Skemp admits his longstanding assumptions that relational understanding is better, but questions then when so many mathematics teachers and texts focus on instrumental understanding. Concerned about conflicts between the two views, Skemp hypothesizes two mismatches:

  1. Pupils whose goal is to understand instrumentally, taught by a teacher who wants them to understand relationally.

  2. The other way about. (p. 90)

Skemp sees the first mismatch as a short-term problem while the second is much more serious, as a student focused on relational understanding will get little or no assistance from the teaching. Similarly, a mismatch between teacher and text could also lead to conflicts. With the perspectives and conflict made clear, Skemp admits that “I used to think that maths teachers were all teaching the same subject, some doing it better than others. I now believe that there are two effectively different subjects being taught under the same name, ‘mathematics’ (p. 91).

Despite his preference of relational understanding, Skemp proposes three advantages of instrumental mathematics that make it preferred amongst many mathematics teachers: (a) within its own context, instrumental mathematics is often easier to understand; (b) the rewards for following a procedure and getting a correct answer are more immediate; and (c) because less knowledge is involved, it’s often correct answers come more easily and reliably. In contrast, Skemp identifies four advantages to relational mathematics: (a) it is more adaptable to new tasks; (b) it is easier to remember, (c) relational knowledge can be effective as a goal in itself, and (d) relational schemas are organic in quality.

The preference or use of instrumental mathematics by teachers are many, say Skemp. In some cases, instrumental understanding comes more quickly, and for a particular calculation in a class or on an exam it may be all a student needs. The expectations about the nature and amount of content presented in a course can also influence a teacher’s use of instrumental mathematics if they feel pressure to cover many topics. Teachers may also prefer instrumental understanding because it is what they themselves possess, or they have difficulty recognizing relational understanding in their students’ thinking and written work.

To set up a theoretical explanation, Skemp proposes an analogy. He imagines visiting a town for the first time and needing to navigate to particular locations. He compares two strategies: (a) learning specific routes that take him from where he is staying to his destinations or (b) exploring the town in a way that allows him to form a mental map of significant landmarks and features. For getting from point A to B the first strategy will be efficient but limited to that route. The second strategy might result in a longer trip from A to B, but he will be more prepared to find other destinations and is less likely to get lost. Skemp relates the first strategy to instrumental understanding, where learning to navigate consists of learning an increasing number of fixed plans. Relational understanding is like the second strategy, where learning “consists of building up a conceptual structure (schema) from which its possessor can (in principle) produce an unlimited number of plans for getting from any starting point within his schema to any finishing point” (p. 95). Skemp therefore distinguishes relational understanding from instrumental understanding in the following ways:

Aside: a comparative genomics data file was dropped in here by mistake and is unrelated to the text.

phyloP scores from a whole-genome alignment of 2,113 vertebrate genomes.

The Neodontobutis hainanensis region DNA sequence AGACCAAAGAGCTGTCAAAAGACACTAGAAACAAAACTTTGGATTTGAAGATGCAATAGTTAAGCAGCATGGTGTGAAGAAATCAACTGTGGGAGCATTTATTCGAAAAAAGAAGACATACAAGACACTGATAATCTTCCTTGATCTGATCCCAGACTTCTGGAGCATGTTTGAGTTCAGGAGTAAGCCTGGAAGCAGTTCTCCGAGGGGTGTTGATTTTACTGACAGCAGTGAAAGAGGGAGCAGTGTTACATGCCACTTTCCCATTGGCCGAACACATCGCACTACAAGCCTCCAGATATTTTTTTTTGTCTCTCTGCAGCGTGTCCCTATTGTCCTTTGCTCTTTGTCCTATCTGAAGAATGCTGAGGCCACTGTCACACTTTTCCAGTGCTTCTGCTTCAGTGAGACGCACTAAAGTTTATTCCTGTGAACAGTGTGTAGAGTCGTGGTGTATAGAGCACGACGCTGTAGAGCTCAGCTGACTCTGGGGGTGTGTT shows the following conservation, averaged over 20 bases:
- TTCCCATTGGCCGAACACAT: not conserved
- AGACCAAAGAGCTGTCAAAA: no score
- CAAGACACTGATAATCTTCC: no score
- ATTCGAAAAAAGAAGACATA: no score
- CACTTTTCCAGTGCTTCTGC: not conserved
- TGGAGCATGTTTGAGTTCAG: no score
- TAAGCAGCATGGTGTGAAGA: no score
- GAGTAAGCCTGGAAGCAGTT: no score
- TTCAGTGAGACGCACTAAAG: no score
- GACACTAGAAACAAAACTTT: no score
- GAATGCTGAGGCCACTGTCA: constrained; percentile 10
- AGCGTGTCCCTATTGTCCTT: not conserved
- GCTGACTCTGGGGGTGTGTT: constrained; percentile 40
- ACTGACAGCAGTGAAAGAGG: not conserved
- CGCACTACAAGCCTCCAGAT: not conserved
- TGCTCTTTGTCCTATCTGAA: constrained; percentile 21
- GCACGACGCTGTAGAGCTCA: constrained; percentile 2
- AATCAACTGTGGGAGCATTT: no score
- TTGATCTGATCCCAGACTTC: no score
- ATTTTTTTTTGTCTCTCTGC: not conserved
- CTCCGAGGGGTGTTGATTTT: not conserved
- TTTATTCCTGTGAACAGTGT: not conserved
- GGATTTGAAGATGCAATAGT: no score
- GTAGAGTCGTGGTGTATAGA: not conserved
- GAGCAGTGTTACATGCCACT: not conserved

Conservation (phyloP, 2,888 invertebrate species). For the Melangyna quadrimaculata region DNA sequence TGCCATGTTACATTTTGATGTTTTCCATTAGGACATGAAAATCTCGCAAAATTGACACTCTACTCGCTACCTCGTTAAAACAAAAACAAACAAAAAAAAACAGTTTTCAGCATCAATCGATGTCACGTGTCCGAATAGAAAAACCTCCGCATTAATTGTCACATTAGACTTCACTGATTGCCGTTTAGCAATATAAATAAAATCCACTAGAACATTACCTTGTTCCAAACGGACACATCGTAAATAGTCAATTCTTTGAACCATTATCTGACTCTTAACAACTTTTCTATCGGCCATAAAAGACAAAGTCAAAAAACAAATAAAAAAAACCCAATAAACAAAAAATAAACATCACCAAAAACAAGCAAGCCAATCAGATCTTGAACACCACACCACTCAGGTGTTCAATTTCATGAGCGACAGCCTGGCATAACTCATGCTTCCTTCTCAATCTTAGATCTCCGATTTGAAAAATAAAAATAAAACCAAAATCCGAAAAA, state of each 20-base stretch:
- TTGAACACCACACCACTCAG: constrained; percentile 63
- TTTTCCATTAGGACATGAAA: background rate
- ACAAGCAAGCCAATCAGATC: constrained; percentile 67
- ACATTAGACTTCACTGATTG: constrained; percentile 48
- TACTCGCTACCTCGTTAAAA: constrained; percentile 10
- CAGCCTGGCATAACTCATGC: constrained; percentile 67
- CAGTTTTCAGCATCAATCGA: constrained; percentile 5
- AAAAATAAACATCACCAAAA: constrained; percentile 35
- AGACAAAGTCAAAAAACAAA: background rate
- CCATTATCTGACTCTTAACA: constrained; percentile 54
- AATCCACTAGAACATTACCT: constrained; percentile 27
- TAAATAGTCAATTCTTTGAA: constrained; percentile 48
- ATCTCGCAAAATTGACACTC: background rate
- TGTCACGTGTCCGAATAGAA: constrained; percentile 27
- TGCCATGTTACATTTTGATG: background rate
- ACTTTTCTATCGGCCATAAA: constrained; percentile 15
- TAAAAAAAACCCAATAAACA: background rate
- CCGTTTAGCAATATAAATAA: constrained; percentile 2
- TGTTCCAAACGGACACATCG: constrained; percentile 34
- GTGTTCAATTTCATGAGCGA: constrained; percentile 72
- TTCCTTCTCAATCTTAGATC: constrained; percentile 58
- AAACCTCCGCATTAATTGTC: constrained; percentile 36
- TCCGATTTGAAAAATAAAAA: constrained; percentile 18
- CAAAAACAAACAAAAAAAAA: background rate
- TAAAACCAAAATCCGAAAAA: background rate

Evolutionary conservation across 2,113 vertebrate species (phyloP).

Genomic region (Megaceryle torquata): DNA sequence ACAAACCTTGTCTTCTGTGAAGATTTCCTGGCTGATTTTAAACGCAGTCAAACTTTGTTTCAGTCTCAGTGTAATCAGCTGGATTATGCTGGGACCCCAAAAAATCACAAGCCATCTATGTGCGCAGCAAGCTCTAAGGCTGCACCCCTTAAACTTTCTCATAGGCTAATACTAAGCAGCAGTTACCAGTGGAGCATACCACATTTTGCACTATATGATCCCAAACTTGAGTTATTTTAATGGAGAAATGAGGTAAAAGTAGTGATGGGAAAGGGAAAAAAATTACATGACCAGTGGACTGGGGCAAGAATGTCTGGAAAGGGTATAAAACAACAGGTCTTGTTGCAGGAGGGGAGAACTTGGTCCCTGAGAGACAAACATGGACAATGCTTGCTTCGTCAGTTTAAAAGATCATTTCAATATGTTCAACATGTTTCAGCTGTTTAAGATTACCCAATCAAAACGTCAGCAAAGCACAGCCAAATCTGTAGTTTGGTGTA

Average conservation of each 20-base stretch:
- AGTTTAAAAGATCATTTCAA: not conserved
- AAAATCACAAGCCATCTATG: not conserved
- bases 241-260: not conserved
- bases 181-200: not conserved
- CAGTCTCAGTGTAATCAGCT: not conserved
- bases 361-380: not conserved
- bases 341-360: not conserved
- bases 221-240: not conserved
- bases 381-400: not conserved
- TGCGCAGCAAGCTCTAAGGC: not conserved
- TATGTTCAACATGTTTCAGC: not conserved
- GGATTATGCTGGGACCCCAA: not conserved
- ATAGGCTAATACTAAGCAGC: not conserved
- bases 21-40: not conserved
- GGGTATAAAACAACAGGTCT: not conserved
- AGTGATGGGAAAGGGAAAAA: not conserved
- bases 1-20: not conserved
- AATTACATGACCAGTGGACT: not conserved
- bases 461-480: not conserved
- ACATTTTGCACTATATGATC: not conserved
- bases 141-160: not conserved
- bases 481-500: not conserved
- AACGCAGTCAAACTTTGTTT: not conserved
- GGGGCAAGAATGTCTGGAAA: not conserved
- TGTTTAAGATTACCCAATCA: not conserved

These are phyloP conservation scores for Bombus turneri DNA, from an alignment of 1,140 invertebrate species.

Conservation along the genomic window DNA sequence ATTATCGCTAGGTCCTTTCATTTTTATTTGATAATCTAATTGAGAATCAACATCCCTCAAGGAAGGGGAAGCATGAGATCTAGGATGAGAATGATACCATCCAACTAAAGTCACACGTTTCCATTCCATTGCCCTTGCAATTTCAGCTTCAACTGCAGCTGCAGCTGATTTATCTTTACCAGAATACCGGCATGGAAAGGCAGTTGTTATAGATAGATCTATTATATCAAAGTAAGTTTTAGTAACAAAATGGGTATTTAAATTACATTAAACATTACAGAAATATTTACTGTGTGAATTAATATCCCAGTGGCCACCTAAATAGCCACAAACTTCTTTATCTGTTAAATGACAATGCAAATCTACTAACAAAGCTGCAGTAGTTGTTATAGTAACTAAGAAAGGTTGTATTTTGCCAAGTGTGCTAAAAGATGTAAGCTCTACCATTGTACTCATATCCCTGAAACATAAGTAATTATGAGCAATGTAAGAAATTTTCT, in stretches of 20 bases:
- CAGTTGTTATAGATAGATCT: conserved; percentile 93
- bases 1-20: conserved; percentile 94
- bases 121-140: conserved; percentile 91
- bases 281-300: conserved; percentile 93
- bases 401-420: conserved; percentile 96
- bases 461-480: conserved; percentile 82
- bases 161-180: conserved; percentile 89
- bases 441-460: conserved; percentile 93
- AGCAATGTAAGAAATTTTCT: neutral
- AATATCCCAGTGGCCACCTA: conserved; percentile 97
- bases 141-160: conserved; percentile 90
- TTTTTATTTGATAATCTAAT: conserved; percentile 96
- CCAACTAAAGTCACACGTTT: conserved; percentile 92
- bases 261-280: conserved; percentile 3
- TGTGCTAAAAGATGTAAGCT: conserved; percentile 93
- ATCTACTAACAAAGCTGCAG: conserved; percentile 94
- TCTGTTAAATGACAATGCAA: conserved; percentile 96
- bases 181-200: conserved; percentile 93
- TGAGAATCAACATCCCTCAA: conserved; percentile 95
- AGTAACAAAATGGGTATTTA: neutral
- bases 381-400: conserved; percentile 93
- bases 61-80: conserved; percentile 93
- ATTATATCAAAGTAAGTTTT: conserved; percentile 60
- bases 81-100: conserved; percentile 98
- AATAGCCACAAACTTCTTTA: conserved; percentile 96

1. The means have become independent of particular ends to be reached thereby.

  2. Building up a schema within a given area of knowledge becomes an intrinsically satisfying goal in itself.

  3. The more complete a pupil’s schema, the greater his feeling of confidence in his own ability to find new ways of ‘getting there’ without outside help.

  4. But a schema is never complete. As our schemas enlarge, so our awareness of possibilities is thereby enlarged. Thus the process often becomes self-continuing, and (by virtue of 3) self-rewarding. (p. 95)

I would argue as maths teachers that although instrumental teaching has its place we should always be thinking about maximising relational learning opportunities for our students.

I hope you enjoyed thinking about this as much as I have done these last few months and would love to hear any thoughts you have on the subject.

E.Bailey

Deputy Head of Maths

Able Gifted and Talented Coordinator